Breakingviews - Big Oil’s green rush needn’t inflate a big bubble

An aerial view shows power-generating windmill turbines in a wind farm in Graincourt-les-Havrincourt, France, April 27, 2020.

LONDON (Reuters Breakingviews) - Big Oil has some big numbers to back its renewable energy ambitions. France’s Total is now aiming for 35 gigawatts of wind and solar capacity by 2025, following BP’s recently announced goal of 20 GW. With deep-pocketed interlopers pouring more and more money into green projects, the question is whether there are enough wind farms and solar parks to go around, and at what price.

The initial numbers give some cause for concern. Incumbent utilities like Enel, EDP and Iberdrola have 200 GW of wind turbines and solar panels, against gatecrashing oil majors’ 14 GW. But that will change quickly, with BP and Total pledging to spend $5 billion a year between them on renewable energy over the next five years. Royal Dutch Shell has yet to say, but could at least match BP’s $3 billion annually. As banks will lend up to 70% of a project’s value, the three majors’ commitments of perhaps $40 billion over five years could unleash $133 billion of new investment.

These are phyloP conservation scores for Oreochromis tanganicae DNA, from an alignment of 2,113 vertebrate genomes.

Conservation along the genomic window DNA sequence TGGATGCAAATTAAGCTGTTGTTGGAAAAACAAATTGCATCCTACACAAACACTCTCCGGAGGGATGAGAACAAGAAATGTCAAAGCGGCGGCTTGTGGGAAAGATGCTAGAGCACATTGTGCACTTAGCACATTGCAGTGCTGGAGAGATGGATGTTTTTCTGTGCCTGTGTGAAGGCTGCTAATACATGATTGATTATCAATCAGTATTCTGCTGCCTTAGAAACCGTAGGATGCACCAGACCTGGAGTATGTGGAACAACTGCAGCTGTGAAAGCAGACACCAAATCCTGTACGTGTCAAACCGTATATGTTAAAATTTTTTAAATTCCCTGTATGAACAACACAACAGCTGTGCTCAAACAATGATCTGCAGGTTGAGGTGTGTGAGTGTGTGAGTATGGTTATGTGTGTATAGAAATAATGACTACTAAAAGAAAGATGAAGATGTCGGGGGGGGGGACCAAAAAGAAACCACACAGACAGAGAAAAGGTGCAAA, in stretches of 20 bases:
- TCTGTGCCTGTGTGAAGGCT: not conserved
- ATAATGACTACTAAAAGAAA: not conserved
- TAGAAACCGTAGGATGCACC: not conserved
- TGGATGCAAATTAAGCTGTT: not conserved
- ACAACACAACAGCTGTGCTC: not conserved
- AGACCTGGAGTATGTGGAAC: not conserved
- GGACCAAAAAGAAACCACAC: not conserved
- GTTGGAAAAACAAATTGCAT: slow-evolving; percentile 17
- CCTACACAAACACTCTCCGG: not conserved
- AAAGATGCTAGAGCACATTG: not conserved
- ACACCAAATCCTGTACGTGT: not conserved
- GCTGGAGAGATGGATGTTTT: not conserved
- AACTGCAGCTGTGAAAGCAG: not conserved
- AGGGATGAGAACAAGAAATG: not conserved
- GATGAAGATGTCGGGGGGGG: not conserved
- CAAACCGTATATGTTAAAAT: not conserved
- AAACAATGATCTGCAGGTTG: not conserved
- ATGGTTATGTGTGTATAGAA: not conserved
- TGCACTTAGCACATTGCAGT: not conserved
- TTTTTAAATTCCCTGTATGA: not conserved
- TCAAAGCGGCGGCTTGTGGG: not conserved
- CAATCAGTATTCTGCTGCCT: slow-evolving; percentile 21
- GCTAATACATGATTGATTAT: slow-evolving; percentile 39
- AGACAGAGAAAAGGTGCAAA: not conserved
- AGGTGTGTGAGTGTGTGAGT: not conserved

A bubble is possible. Offshore wind projects can take years to plan and still fall through. Looming green targets may compel BP and Total to pay top dollar to buy up pre-existing projects, while competing also with infrastructure investors with lower return hurdles. BP paid a punchy $3 billion per GW for a stake in an Equinor offshore wind venture last month.

The oil majors have ways to manage the bottleneck. BP only has to sign off its 20 GW of projects by 2025 rather than have them up and running, giving it some leeway. They could also invest heavily in solar, which is quicker to scale up than offshore wind.

The bigger safety valve is the sheer amount of green energy required to decarbonise the world by 2050. The planet would need 31,000 GW of wind and solar by then, according to the Energy Transitions Commission. To get there, the world’s installed capacity of 1,400 GW in 2020 would need to grow nearly 11% a year, equivalent to an average increase of 1000 GW, costing $1 trillion every year, according to Breakingviews estimates. Unless the world falls miles short of this, the oil majors’ pledges look pretty puny.


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